“We were working with the director of marketing for a company and he had a 45-minute PowerPoint presentation, long enough to put almost anyone to sleep,” he says. “What we did was we came up with a concept where after every five slides, we would ask questions pertaining to what he talked about, in a fun, game show way. The client loved it because his people would have a great time, but more importantly they were retaining the information that he was talking about.”
Kinney has also produced what he calls ‘grand entrance’ videos, modeled after the openings to the Academy Awards ceremonies where footage of Billy Crystal would be cut into clips of nominated films before his appearance on stage.
“There’s this two-minute adventure on video and then the company’s president comes running in and people just go crazy. It’s taking that element of fun and making the president look really down to earth and approachable.”
He has found that his experience with weddings has provided the perfect background for corporate events. “What I’ve learned in weddings is how to serve whole-heartedly and really go over and beyond the call of duty, because that’s what everybody expects. I’m taking that same commitment and bringing it to the corporate side and that’s been great for us. They’re not used to that kind of service, so once we get a client we always have them.”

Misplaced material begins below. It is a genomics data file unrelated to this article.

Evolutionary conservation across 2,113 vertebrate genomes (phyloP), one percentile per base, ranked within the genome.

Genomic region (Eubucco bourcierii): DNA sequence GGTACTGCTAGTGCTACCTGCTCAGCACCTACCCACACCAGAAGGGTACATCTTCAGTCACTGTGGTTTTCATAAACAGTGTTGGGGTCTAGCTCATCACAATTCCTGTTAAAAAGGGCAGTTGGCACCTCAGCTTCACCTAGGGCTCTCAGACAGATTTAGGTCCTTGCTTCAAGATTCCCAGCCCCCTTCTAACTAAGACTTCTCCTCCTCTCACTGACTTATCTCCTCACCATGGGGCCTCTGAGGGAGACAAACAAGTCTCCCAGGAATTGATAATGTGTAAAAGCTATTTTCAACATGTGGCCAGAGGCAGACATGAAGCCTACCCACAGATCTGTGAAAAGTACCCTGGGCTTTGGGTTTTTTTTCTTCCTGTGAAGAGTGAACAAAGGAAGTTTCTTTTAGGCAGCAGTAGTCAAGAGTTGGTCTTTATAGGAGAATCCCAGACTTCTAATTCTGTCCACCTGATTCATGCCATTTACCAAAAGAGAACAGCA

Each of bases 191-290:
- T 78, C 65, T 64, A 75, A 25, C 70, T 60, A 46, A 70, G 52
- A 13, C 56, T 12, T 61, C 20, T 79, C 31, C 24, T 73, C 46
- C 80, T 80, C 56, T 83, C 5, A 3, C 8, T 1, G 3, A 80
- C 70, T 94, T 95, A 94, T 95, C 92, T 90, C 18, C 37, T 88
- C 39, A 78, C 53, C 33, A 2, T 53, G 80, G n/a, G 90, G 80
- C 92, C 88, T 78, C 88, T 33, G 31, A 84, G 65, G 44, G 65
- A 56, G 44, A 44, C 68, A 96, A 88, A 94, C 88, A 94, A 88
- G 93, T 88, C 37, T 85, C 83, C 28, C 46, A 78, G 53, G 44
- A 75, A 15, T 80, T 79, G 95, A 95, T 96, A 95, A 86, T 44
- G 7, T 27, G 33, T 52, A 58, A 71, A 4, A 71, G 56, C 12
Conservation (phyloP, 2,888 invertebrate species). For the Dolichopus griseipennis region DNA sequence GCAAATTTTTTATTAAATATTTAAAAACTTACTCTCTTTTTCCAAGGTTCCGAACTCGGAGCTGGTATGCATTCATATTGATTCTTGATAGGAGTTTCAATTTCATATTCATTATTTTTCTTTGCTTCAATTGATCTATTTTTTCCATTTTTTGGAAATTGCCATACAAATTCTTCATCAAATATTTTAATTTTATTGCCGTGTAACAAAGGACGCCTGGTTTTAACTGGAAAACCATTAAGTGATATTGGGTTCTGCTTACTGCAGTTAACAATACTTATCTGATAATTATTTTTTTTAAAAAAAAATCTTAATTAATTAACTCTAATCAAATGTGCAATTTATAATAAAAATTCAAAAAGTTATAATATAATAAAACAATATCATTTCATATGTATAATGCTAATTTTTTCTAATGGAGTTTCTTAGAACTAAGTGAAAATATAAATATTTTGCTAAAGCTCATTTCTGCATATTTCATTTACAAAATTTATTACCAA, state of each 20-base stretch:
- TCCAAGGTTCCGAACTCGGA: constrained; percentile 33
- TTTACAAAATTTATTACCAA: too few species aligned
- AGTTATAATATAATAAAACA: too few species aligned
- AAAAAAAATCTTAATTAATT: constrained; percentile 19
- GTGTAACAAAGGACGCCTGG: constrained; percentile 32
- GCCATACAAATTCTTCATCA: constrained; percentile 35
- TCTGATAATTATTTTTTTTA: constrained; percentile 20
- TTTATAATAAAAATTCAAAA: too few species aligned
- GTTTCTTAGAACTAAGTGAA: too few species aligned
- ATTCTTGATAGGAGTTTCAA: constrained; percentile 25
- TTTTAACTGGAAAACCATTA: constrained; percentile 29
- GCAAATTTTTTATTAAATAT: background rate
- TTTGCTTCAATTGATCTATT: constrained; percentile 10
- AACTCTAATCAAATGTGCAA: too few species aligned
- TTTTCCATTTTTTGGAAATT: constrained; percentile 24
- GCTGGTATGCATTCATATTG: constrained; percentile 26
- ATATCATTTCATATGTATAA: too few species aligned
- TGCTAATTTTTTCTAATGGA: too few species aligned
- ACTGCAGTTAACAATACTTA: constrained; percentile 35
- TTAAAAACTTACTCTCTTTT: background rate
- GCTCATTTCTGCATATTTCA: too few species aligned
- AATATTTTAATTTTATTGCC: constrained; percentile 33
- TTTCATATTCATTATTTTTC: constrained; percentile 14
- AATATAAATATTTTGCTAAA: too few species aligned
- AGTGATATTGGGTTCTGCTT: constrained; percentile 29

To hear Brad Kinney tell the story of his career, it sounds a lot like a series of happy accidents. He would receive a phone call with a business offer, always say “yes,” and success would unfold. The deeper story, though, is that people who care about the service they provide and put the needs of the customer first will always find a willing market.
Also in this issue ...
- Valley Care Health System to Open New Cancer Center
- Oilpress! is All About Building Brands
- Business Bits
- Executive Profile: Brad Kinney, Brad Kinney Productions
- Placement Pros: Putting Temporary Staff in Place on Demand
- Primerica Helps Families Become Financially Independent
- Hacienda Leasing, Acquisitions Increase in 2005: Tanner Insurance, DirectBuy, SwimOutlet Lead Leasing
- Go Green Initiative to Hold 2006 Earth Summit in Pleasanton
- Pleasanton Library Seeks Volunteer Tutors for Adult Literacy Program
- Tri-Delta Transit Expands Hacienda Service with New Stops in Mountain House
- Hacienda Index